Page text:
Hello Lovelies and welcome back to the blog.
It’s all the rage. Publishers and readers alike agree. Writing novels in a series is where it’s at. Last week we talked about some of the drawbacks of writing a series from the author’s perspective. This week I want to talk more seriously about what you can do to write a series successfully.
- Fast Drafting
Have you heard of fast drafting? It’s a specific type of writing where you plan or write your entire series (or a section thereof; for instance, parts 1-3 of 12 parts) all at once. If you intend to write in multiple genres, you generally finish one series in one genre, then fast draft and release in a new genre only after the first is finished.
Why does this help? Well for one, you create a readership in a particular series and genre. You gain followers of your books who will consistently follow you from book to book. Then, once you have a fanbase, you can introduce them to a new series and bring them along, while also gaining new fans in the new genre.
This is particularly good strategy for self-published authors, but it is also useful for those who want to be traditionally published as if the first book sells, it may be very stressful to have to write the sequel books under contract and extra pressure. If you already have them in hand, you can easily hand them over to the publisher before the contract comes due and make (relatively) easy work of it.
- Make Your Goals Apparent from the Start
It’s important for both self-published and traditionally published authors to make it clear to everyone they are working with that you want to branch out to other books in the series or to other genres from the start. For self-published authors, you may lose fans if you’ve branded yourself too securely into one genre and then try to write in another very different genre. Fans of period romance, for instance, may not be all that into it if you decide to do a high fantasy next. Murder mystery lovers might not be all that into space operas. If you’re jumping totally to the side of the genre you started in, you might consider writing under a different pen name and building a new fan base.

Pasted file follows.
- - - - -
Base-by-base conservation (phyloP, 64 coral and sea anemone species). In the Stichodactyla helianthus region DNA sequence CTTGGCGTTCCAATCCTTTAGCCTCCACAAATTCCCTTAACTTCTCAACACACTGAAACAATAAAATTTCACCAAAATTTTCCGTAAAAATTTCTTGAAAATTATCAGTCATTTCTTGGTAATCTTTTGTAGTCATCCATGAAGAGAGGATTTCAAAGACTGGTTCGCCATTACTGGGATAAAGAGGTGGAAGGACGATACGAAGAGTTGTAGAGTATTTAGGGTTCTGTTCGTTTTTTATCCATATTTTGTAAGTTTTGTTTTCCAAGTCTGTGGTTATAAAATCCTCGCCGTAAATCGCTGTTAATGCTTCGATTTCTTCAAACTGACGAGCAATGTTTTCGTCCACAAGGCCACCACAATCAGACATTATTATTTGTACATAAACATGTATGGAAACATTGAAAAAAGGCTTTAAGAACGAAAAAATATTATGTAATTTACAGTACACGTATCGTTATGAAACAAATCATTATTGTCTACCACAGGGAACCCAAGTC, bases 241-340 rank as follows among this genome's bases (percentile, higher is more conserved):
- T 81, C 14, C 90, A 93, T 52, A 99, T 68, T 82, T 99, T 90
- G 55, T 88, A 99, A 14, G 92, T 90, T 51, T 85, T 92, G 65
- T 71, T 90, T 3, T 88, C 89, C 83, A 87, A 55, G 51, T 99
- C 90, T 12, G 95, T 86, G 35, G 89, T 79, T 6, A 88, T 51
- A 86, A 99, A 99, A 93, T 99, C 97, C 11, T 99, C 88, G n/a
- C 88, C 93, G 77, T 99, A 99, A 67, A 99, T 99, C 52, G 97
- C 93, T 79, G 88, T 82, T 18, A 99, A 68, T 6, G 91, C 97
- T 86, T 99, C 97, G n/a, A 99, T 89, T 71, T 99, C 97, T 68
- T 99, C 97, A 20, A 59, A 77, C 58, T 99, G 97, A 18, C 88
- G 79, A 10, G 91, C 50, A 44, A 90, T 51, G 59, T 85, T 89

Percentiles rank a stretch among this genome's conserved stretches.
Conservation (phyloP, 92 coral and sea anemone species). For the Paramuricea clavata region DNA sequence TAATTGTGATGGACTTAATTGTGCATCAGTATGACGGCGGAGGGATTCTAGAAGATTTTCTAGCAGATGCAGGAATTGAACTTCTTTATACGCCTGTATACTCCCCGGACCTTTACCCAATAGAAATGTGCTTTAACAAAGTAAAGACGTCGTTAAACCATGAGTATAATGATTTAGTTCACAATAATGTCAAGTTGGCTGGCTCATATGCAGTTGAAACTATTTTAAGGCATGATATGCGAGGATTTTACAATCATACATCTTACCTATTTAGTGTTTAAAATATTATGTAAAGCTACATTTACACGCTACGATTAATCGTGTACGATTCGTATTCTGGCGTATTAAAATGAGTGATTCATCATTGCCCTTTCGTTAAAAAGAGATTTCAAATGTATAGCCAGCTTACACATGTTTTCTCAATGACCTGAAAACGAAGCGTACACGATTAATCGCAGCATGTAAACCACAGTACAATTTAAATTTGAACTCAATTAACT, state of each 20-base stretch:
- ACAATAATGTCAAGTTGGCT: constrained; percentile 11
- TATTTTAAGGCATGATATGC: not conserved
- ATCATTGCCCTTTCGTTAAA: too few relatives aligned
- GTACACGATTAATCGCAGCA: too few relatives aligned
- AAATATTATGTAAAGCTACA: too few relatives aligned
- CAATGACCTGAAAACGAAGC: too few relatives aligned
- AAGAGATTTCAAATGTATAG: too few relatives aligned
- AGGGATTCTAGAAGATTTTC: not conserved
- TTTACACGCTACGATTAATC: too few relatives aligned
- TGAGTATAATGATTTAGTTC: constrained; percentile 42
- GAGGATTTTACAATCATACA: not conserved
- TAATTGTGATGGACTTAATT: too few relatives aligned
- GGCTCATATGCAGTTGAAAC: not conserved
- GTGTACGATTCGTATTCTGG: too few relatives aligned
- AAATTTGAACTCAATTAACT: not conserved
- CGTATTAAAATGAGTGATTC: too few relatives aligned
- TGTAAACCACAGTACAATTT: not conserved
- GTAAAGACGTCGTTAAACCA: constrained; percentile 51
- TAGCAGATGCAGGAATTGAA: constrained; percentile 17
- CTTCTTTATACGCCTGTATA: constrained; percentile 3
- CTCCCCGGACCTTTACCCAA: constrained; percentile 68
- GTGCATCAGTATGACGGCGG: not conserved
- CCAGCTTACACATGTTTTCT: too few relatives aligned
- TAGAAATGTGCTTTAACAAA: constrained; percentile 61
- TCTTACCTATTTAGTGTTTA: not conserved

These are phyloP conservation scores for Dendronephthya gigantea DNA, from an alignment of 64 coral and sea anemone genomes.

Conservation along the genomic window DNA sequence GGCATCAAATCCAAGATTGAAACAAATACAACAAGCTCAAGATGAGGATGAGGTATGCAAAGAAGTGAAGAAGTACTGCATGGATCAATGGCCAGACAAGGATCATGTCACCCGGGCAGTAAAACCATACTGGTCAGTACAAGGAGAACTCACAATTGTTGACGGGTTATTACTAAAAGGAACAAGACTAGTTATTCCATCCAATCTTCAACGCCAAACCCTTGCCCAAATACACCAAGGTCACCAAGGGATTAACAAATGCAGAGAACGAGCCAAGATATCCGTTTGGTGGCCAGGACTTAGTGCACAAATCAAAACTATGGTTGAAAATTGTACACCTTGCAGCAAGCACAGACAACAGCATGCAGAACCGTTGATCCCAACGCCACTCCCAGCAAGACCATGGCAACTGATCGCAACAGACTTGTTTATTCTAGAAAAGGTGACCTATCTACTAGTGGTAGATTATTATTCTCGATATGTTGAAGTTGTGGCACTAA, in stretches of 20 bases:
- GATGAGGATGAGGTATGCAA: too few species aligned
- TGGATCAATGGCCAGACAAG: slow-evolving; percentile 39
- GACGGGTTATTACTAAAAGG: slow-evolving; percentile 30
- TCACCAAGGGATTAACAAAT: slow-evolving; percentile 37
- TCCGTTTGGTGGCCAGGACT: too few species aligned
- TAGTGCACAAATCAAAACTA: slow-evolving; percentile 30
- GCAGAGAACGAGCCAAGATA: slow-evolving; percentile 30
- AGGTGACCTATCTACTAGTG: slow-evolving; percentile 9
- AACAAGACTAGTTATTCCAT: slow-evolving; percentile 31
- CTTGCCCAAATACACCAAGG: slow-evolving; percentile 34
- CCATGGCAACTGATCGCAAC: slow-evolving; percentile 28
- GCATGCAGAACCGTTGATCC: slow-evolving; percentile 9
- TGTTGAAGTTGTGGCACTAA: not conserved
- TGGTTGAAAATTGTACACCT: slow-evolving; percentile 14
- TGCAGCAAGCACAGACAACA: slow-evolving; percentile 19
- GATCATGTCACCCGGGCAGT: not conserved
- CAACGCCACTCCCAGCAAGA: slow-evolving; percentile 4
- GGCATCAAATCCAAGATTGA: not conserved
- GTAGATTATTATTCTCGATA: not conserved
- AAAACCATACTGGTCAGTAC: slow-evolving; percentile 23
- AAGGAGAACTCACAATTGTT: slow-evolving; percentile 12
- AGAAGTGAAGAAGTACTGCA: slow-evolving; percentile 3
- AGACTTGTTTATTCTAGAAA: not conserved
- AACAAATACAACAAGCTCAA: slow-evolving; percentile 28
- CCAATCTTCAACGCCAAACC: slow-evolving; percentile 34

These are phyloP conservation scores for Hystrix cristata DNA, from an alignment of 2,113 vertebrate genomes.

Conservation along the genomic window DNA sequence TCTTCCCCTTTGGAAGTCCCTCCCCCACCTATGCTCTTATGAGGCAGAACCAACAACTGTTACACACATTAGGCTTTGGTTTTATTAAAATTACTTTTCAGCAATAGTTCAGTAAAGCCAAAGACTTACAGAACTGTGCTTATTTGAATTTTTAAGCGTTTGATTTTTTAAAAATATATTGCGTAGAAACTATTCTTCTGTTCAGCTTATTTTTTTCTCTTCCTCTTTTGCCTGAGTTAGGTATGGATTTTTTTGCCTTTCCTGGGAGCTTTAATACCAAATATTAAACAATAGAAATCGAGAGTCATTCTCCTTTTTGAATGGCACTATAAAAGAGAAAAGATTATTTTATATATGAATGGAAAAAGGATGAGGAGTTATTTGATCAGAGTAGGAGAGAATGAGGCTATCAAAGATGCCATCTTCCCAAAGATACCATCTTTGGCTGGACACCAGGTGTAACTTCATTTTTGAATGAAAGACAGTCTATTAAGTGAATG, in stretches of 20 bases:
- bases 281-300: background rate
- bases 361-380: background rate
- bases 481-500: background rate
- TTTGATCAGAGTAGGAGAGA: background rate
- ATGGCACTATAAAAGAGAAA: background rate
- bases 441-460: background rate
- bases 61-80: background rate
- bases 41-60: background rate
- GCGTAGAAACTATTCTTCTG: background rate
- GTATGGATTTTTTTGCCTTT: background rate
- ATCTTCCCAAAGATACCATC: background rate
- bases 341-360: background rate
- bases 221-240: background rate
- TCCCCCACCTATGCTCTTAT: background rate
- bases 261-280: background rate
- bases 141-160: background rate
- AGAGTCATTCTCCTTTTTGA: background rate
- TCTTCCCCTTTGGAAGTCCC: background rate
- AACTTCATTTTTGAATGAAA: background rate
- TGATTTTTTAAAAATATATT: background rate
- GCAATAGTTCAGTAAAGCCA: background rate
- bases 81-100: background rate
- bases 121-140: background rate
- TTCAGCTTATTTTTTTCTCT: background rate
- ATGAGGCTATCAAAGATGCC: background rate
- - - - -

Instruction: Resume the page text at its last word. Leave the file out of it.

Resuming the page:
In traditional publishing, your goals also matter, because some publishers only publish a specific type of book. TOR, as an example, publishes adult science fiction and fantasy novels, but they are not going to publish your children’s books. Scholastic, on the other hand, will take children’s books, but not your historical romance. Your agent might have the drive to pitch certain genres over others, and the contacts with only those genre publishers, and not this graphic novel idea you have. Make your goals known as early as possible to those you are working with.
- Keep Consuming Books in Your Genre
If you find that you’re in the middle of writing a series and you’re either getting burned out or feeling like you’re losing the excitement you had for it, one of the best ways to combat the frustration is to take a small break and consume books and media in the genre that you’re writing in. When you devour something you enjoy, you can gain back the excitement for your own writing that was missing. Try consuming the thing that gave you the original idea for an extra boost.
- Have you ever considered that even though you wanted to write in multiple genres, you may not be able to if your readers or publishers peg you as a single genre writer?
- Have you ever lost the excitement for a book you were writing, and how did you recover it (if you did at all)?
- Have you ever tried to fast draft multiple books in a series?
- What are your top tips for staying on track with your writing?